Once there was a peddler who sold caps. But he was not like an ordinary peddler carrying his wares on his back. He carried them on the top of his head…He walked up and down the streets, holding himself very straight so as not to upset his caps. As he went along he called, ‘Caps! Caps for sale! Ten Rupees a cap!’
One morning [the peddler] couldn’t sell any caps. He walked up and down the street calling “Caps! Caps for sale. Ten Rupees a cap.” But nobody wanted any caps…. He began to feel very hungry, but he had no money for lunch. “I think I’ll go for a walk in the country,” said he. And he walked out of town, slowly, so as not to upset his caps…He walked for a long time until he came to a tree. And he sat down very slowly, under the tree and leaned back little by little against the tree trunk so as not to disturb the caps on his head…[and] he went to sleep.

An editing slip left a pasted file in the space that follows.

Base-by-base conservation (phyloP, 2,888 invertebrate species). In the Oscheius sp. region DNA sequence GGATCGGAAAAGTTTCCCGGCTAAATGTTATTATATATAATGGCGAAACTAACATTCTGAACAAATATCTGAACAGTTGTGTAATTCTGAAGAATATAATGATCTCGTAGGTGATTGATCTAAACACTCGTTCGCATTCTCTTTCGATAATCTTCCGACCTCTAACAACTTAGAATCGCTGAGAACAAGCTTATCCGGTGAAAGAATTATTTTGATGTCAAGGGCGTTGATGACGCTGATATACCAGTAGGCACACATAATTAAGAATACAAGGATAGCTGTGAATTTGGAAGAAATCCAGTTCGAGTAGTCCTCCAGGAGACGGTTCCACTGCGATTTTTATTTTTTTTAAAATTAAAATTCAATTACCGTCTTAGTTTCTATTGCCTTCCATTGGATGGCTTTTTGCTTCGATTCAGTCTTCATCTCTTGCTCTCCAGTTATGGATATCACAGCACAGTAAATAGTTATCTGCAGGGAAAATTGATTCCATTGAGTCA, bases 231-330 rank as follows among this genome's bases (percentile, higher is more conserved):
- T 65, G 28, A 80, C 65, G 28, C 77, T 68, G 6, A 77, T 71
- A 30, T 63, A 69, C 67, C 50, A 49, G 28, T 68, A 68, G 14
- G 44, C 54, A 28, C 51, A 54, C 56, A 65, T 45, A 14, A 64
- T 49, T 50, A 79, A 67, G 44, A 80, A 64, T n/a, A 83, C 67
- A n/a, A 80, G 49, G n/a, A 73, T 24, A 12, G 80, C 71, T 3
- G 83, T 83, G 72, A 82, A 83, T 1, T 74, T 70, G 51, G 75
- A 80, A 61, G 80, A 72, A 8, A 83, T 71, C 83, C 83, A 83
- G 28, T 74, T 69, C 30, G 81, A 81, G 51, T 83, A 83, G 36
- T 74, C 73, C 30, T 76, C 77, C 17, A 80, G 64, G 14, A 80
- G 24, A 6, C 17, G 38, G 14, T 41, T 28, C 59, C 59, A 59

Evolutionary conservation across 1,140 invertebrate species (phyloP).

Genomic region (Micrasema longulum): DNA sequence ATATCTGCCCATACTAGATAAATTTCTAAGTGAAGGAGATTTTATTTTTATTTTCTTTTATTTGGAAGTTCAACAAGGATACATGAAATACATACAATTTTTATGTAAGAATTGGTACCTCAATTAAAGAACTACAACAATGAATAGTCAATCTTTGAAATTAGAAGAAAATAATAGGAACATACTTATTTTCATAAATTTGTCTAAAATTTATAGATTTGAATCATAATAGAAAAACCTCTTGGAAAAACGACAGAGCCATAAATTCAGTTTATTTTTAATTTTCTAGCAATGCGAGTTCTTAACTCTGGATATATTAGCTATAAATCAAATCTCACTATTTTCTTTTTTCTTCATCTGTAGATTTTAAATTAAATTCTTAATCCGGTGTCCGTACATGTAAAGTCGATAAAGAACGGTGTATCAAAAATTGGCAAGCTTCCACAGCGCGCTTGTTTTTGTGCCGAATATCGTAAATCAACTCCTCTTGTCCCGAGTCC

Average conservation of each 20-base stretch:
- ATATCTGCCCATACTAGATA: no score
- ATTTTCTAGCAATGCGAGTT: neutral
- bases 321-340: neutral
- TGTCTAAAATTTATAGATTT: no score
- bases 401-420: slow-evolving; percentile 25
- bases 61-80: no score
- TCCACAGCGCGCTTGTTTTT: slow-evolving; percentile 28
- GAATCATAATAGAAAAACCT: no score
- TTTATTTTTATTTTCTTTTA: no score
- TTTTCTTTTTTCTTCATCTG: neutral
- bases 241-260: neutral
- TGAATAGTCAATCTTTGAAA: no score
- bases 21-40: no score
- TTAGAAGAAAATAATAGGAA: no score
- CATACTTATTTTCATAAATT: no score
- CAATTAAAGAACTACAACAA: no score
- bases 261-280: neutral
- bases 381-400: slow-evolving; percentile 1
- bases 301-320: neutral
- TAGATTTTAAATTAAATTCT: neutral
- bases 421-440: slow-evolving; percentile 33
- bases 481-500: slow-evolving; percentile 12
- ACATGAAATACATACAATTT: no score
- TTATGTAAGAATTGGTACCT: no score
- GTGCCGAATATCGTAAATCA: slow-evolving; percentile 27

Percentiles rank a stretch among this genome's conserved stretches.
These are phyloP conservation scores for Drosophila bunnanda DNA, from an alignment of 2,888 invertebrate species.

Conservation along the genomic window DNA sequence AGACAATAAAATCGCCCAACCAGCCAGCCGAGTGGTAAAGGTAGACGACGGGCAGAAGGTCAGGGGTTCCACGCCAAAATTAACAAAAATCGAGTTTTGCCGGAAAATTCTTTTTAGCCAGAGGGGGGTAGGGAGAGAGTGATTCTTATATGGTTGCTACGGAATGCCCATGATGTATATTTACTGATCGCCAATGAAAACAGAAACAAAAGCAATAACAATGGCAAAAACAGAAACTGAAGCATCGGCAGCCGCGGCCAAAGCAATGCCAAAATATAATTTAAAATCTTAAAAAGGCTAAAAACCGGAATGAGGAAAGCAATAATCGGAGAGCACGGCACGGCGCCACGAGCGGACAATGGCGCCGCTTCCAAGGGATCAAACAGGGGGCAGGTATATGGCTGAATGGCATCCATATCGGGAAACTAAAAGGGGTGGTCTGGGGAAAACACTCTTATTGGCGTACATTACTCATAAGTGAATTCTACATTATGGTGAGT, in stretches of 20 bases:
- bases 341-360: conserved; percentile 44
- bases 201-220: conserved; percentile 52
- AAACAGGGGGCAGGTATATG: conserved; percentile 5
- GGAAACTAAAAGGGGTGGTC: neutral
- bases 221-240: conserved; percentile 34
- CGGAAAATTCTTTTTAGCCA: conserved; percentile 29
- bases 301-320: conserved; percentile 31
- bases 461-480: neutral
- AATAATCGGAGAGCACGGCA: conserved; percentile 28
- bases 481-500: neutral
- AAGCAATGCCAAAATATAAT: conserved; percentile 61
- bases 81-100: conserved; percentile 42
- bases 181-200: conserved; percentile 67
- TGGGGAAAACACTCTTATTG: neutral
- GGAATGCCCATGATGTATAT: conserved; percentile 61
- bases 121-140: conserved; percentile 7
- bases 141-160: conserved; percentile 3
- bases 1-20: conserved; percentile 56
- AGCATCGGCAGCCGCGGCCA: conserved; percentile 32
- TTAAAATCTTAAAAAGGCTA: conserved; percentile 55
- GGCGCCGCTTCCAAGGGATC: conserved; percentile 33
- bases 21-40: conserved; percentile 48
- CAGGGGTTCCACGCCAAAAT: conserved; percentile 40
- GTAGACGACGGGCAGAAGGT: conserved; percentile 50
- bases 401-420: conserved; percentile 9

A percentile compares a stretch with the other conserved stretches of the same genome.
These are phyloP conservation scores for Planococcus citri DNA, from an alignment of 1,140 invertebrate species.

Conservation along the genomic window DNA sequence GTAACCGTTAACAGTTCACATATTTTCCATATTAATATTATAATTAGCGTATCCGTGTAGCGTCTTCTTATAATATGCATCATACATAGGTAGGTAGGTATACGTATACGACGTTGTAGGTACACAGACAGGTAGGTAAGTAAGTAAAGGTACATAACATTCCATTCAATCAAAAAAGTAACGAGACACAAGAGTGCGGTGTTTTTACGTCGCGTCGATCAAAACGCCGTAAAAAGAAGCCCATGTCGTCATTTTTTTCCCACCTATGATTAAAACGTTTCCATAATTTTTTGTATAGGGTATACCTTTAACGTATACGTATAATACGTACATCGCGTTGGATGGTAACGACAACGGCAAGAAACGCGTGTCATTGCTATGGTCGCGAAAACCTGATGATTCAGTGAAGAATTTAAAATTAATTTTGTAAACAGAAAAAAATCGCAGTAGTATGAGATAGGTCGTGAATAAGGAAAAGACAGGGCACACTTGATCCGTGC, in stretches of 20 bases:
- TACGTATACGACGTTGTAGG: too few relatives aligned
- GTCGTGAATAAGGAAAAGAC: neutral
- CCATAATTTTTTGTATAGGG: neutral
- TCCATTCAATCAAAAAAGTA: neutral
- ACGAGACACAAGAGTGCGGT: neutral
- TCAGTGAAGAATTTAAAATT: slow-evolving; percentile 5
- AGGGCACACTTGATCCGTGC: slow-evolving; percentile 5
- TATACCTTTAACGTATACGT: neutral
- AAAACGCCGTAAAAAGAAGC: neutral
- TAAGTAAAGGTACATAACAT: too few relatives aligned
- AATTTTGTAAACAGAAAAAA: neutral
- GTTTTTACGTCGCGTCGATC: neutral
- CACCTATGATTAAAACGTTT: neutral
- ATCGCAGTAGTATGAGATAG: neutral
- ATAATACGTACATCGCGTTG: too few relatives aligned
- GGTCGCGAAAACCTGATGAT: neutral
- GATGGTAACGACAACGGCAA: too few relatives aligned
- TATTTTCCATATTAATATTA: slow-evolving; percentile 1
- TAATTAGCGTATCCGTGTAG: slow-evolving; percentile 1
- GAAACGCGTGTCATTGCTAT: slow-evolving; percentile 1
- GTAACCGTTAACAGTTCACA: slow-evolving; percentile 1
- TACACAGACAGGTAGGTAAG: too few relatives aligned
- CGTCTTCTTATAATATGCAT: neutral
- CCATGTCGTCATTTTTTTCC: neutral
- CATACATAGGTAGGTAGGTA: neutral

When [the peddler] woke up he was refreshed and rested. But before standing up he felt with his hand to make sure his caps were in the right place. But they were gone. Stolen. He looked to the right of him. No caps. He looked to the left of him. No caps. He looked up into the tree… And what do you think he saw? On every branch sat a monkey. On every monkey was…a cap. He did not know what to do.
Finally he spoke to them, shaking his finger, saying: “You monkeys, you!
You give me back my caps. But the monkeys simply shook their fingers back at him and said “Tsz. Tsz. Tsz.”
This made the peddler angry, so he spoke to them again, shaking two hands at them: “You monkeys, you! You give me back those caps”
But the monkeys simply shook two hands at the peddler and said “Tsz. Tsz. Tsz.”
By this time the peddler was very angry, so he spoke to them again, stamping his feet: “You monkeys, you! You give me back those caps”
But the monkeys simply stamped their feet and said “Tsz. Tsz. Tsz.”
At last he became so angry he pulled off his own cap and threw it on the ground. And you know what the monkeys did? They took off their caps and threw them on the ground
So now all the peddler had to do was pick up the caps and he was back in business. And so he did, and slowly, slowly, he walked back into town calling “Caps! Caps for sale. Ten Rupees a cap.”